Several cities around the world retrofit conventional lamp technology to LED (light-emitting diode) technology. According to a report from Navigant Research, the market share of LEDs in street lighting worldwide will grow from 53.3 percent in 2014 to 93.8 percent in 2023. LEDs are, inter alia, well-known for their energy efficiency, design flexibility, light dispersion or durability. Despite everything, they are not indestructible. Sooner or later it will become necessary to replace a LED module.
But why is there a need for research on efficient recycling processes? The relatively new lighting technology is manufactured using a variety of materials. Not only glass, plastic, copper, ceramic or aluminium. The most valuable materials are found within the LEDs themselves. They are indium and gallium inside the semiconductor diode and rare earths like europium or terbium in the phosphor. This is a reason for the relatively high manufacturing costs.
According to Fraunhofer Institute for Silicate Research ISC in Germany, there are no suitable recycling processes available today for these items. For this reason, Fraunhofer investigates efficient recycling opportunities and developed a method to mechanically separate LEDs. The aim is to reuse the rare materials.
“Right now recyclers are starting to receive LED products, but currently they are often simply stored as there is no suitable recycling process available yet. The main goal is to recover the valuable materials. It’s only a matter of time until recyclers will have to start processing LEDs,” says Jörg Zimmermann from the Fraunhofer Project Group for Materials Recycling and Resource Strategies IWKS in Alzenau and Hanau of the Fraunhofer Institute for Silicate Research ISC.
The Fraunhofer researchers break the LED lamps into their component parts without destroying the LEDs themselves. For this, an electrohydraulic comminution process is used. Shock waves created by electrical impulses in a water bath separate the individual components at their predetermined break points. The components can then be recycled individually. The researchers have adapted their experimental setup to retrofit lamps, which resemble traditional light bulbs or fluorescent tubes and can be used in the same standard sockets. “This method works in principle also for other sizes, for instance with LEDs from television sets or with automobile headlights, as well as with other electronic products,” explains Zimmermann.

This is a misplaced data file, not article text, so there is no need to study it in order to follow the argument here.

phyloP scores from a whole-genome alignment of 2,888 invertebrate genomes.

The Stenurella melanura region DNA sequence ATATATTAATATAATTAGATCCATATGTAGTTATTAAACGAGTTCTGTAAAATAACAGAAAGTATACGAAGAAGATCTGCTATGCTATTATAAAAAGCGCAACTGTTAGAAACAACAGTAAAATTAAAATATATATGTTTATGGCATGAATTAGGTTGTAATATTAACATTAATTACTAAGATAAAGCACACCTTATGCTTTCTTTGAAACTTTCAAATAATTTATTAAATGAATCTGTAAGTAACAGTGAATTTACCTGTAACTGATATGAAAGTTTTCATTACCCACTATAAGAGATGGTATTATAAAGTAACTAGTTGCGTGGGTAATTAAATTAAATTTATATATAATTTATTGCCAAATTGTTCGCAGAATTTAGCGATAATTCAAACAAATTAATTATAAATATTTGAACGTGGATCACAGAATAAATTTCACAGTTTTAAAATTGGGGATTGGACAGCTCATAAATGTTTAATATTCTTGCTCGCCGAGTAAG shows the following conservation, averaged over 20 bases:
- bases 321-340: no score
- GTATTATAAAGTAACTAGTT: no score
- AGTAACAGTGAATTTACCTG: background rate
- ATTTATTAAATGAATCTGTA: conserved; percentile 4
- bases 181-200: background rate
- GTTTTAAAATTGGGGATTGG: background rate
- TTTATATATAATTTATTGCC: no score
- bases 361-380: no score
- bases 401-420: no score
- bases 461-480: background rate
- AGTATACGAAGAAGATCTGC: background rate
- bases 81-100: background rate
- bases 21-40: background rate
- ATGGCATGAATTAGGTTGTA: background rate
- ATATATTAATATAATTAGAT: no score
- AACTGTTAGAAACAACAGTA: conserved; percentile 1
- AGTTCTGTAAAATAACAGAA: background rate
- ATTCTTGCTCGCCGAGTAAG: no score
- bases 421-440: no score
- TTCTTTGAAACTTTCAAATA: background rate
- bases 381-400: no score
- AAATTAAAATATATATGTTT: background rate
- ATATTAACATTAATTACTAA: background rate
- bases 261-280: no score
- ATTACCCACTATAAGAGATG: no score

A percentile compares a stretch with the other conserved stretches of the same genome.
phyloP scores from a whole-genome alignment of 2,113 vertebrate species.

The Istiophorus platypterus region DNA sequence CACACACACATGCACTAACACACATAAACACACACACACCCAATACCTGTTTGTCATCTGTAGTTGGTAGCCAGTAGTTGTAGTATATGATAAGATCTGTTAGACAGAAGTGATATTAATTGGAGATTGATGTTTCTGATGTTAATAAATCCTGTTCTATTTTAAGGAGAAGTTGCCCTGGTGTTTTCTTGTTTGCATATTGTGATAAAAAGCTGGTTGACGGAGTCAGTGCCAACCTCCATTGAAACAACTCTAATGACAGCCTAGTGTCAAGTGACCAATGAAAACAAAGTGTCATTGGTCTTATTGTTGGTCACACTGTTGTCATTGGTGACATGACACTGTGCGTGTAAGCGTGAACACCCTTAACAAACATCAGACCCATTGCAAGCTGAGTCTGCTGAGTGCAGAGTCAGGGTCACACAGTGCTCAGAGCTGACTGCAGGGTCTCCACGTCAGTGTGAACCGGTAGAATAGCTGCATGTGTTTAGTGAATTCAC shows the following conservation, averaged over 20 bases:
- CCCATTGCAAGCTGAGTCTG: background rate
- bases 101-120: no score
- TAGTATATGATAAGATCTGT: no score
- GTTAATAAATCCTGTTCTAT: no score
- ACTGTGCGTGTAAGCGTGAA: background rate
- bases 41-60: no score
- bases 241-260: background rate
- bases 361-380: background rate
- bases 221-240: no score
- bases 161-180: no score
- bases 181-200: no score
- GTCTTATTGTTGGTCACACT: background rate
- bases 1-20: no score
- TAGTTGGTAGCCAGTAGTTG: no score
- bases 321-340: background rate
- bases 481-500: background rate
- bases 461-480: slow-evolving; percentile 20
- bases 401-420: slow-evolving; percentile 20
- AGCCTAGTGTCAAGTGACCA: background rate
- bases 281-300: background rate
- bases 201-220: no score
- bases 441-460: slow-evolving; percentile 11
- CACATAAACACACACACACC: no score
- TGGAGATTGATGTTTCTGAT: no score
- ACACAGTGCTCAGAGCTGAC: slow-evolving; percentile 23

A clear separation of the components is a requirement for an efficient recycling process. “To efficiently separate and recycle all components of a LED lamp, an entirely different approach is necessary – one that produces large quantities of semiconductor and phosphor materials,” says Zimmermann. It is much more difficult to separate the resulting mixture of materials if the entire retrofit is shredded. Breaking LED lamps down to the component level also makes it easier to recover greater quantities of the materials contained in them. This can be achieved by collecting large quantities of similar components in which the concentration of individual elements is already higher. If the recycling involves larger quantities, the entire process can be profitable.
“We’re still testing whether the comminution process can be repeated until the desired materials have been separated,” says Zimmerman. According to Fraunhofer ISC, the researchers can adjust the parameters of the experimental setup like the type and quantity of the fluid, the container size, or the electric pulse voltage in such a way that separation occurs precisely at the specified break points. “In particular, it is the number of pulses that determines how the components will separate,” he says. The electrohydraulic comminution process is currently being investigated in detail and improved further. “Our research has demonstrated that mechanical separation is a viable method for improving the economics of LED lamp recycling,” says Zimmermann.